Estimating the Voluntary Contribution of Women in Australian Agricultural and Regional Communities
MetadataShow full item record
The invaluable contribution that women collectively provide is generally undervalued and underestimated. This paper tries to improve the current understanding of the contribution that women living in Australian rural and regional communities make, with the specific focus being on providing estimates of the voluntary and unpaid community work they complete. This contemporary analysis therefore involved the examination of women's contributions to unpaid community work and voluntary activities. Measures of the contribution of women in terms of their voluntary and unpaid community work are calculated using values derived from specially constructed models. The findings presented are thus largely based on current research, with one of the main goals of the exercise being to provide more accurate and comprehensive information regarding the voluntary and unpaid contribution of women to agricultural and regional communities, in order to aid improved future policy development.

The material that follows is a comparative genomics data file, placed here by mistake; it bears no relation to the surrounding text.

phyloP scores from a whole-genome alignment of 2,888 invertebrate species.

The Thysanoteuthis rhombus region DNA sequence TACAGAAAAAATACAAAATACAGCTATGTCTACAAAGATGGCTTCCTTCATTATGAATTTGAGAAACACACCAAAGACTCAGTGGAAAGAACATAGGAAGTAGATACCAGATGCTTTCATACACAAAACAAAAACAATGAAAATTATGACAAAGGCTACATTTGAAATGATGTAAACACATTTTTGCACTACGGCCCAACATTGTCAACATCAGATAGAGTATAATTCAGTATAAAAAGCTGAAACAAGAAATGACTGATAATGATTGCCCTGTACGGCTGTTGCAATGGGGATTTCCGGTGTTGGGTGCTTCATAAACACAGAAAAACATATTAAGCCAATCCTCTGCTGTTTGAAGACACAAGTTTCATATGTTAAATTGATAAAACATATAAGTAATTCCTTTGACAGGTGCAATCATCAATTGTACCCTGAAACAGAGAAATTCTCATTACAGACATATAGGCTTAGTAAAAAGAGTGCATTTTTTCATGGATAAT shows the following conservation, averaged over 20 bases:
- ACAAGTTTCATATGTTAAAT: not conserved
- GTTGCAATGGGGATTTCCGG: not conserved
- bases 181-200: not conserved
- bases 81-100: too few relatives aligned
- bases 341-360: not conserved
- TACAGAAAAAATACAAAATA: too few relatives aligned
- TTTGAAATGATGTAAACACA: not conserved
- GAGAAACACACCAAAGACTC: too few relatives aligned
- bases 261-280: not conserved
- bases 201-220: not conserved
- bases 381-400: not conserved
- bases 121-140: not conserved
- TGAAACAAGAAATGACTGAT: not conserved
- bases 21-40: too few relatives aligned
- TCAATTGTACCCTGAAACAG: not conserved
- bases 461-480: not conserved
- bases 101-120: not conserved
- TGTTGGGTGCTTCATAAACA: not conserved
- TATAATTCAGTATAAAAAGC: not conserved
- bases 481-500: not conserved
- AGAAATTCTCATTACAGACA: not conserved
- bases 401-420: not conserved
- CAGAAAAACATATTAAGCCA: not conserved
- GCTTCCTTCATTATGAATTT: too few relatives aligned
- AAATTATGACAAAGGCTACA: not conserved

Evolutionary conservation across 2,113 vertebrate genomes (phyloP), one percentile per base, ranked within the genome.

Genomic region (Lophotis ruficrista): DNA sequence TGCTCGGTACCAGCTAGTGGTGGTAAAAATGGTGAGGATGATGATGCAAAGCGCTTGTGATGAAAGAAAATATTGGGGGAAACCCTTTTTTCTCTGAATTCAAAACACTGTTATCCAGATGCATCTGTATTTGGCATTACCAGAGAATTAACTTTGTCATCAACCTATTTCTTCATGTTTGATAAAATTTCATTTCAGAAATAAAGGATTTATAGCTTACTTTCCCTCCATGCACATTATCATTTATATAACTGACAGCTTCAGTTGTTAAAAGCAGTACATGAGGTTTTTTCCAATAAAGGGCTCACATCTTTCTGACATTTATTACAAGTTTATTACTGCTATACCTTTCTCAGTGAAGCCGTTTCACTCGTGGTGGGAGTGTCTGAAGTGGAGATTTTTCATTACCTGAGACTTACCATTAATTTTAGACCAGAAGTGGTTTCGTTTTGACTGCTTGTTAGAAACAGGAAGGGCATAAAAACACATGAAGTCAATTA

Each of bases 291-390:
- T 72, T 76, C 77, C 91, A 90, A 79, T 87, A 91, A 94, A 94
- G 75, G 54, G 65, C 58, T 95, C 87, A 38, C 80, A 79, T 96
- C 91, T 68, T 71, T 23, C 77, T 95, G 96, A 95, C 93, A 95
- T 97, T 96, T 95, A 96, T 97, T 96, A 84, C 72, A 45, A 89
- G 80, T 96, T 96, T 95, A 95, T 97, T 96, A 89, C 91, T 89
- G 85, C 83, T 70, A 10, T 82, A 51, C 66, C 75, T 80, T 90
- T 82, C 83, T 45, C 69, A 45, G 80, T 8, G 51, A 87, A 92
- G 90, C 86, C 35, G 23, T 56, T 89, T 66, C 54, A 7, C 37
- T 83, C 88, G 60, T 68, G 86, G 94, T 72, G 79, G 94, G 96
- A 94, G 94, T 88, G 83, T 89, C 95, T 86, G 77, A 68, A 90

Showing items related by title, author, creator and subject.
Jefferson, Therese; Mahendran, Anusha (2009)The invaluable social and economic contribution that women collectively make is often undervalued and underestimated. This paper attempts to redress this to some extent, by providing a contemporary assessment of women's ...
'In the thick of every battle for the cause of labor': the Voluntary Work of the labor Women's Organisations in Western Australia, 1900-70.Oliver, Bobbie (2001)This paper examines the voluntary contribution of the Labor women's organisations in Western Australia from 1900 until the end of the 1960s. It discusses the various voluntary contributions of the women to the ALP and the ...
Dayaram, Kandy; Rola-Rubzen, Maria Fay; Burgess, John (2016)Historically, in developing economies, the status and role of women were limited to and defined as that of ‘farmer’s wife’, positioning women’s work as unimportant and rendering women with very little decision-making ...